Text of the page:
If you’re caring for someone who’s struggling with opioid addiction, you may already realize that relapse can be a common part of the recovery journey.
I said common, not welcome. This can definitely be a tough time. But if you let go of guilt, blame and fear, you may be surprised at what you could learn from this experience.
I know from personal expierence that as someone in recovery, as well as a Certified Addiction Professional, relapse can be a time to explore open and honest conversation.
For instance, talking with your loved one openly and honestly about what led to a relapse may help. Think about what this relapse means. Until now, your loved one has been keeping a daily commitment to stay sober—even if only for a few weeks or months. How can you help them get back to that place again?
A conversation about your loved one’s relapse to opioid addiciton can be revealing.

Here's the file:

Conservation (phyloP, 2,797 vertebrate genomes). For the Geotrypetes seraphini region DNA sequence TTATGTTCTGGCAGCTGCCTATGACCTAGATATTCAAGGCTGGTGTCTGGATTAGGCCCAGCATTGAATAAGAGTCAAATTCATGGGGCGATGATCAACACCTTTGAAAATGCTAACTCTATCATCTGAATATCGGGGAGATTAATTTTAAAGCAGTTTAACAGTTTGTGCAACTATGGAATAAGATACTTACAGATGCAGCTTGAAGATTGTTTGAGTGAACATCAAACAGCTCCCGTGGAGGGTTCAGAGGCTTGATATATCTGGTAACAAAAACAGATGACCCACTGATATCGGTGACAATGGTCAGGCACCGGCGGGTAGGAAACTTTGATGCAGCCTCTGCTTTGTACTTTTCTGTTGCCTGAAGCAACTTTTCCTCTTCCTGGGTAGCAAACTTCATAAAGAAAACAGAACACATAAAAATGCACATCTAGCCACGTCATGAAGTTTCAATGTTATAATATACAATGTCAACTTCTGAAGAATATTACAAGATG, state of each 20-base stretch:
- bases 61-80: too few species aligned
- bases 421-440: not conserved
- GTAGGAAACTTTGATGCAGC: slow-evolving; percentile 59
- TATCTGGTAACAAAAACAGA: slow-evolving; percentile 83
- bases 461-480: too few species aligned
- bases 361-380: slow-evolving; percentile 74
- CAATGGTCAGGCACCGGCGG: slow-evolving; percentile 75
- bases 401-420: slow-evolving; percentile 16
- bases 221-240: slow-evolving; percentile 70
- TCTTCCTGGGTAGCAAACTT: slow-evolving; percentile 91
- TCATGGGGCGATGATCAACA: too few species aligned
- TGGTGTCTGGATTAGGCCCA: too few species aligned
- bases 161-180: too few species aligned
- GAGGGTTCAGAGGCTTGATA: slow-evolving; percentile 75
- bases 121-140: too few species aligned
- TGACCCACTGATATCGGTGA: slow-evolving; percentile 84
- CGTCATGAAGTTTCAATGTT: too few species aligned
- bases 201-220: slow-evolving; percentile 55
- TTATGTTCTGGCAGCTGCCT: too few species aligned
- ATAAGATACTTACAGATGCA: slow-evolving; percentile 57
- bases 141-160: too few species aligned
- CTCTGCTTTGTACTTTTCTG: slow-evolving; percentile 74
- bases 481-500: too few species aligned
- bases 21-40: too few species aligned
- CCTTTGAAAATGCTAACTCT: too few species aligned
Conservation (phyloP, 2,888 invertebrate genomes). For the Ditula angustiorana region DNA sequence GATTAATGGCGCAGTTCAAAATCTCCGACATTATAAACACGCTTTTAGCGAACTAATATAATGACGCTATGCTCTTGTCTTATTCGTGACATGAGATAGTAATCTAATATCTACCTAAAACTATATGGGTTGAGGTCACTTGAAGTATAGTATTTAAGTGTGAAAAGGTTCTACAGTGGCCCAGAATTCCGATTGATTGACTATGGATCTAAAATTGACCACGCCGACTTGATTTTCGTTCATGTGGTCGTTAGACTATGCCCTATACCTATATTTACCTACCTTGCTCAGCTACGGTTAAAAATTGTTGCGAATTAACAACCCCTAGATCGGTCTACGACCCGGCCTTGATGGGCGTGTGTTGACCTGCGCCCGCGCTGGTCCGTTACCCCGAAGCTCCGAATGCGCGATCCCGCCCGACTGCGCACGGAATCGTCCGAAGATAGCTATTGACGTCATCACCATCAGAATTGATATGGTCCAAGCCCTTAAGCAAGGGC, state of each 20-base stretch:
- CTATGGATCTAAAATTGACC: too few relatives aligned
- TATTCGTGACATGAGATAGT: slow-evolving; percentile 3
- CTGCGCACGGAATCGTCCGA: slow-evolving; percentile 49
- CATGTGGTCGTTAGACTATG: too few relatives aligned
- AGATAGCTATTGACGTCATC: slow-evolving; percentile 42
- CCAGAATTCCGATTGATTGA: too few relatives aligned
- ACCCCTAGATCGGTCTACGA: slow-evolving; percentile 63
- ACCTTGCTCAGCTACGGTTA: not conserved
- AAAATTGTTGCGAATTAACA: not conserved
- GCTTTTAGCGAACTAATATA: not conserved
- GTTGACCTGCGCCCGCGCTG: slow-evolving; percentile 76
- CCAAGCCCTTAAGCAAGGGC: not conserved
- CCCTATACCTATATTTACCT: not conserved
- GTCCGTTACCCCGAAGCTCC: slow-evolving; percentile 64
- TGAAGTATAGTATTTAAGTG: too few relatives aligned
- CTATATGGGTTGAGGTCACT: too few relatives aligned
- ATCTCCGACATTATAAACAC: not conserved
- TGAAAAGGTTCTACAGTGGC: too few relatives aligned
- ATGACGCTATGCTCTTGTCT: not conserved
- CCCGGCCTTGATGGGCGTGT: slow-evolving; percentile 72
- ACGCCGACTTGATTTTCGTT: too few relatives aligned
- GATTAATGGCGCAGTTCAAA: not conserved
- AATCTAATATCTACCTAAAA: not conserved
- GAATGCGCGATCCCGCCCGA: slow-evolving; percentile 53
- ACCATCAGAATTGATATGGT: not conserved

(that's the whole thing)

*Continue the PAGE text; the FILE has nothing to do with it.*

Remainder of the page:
I’ve seen it again and again—people relapse for different reasons. And that’s a reason why every person’s recovery journey is different. But one thing I see in people who come to me after relapse is the possibility for them to return to their recovery journey again.
Together, you and your loved one may want to talk to a healthcare professional about how to reassess your loved one’s approach. Through all of this, it’s helpful to be patient and remember that recovery from opioid addiction is a process—a lifelong process, with some ups and downs along the way.
Check out Sharon’s blog post, "Talking to a Loved One With Opioid Addiction," for more tips on how to talk to your loved one. Most of all, I’ve found it helpful to point out that relapse does not define a person. What defines them is the decisions they make right now with their new and refreshed insights.
As a caregiver, you can help them remember that they’re still loved. That they can keep fighing this chronic brain disease. And that you still believe in them.
Lastly, always remember to talk to a healthcare professional as you help your loved one continue their recovery journey.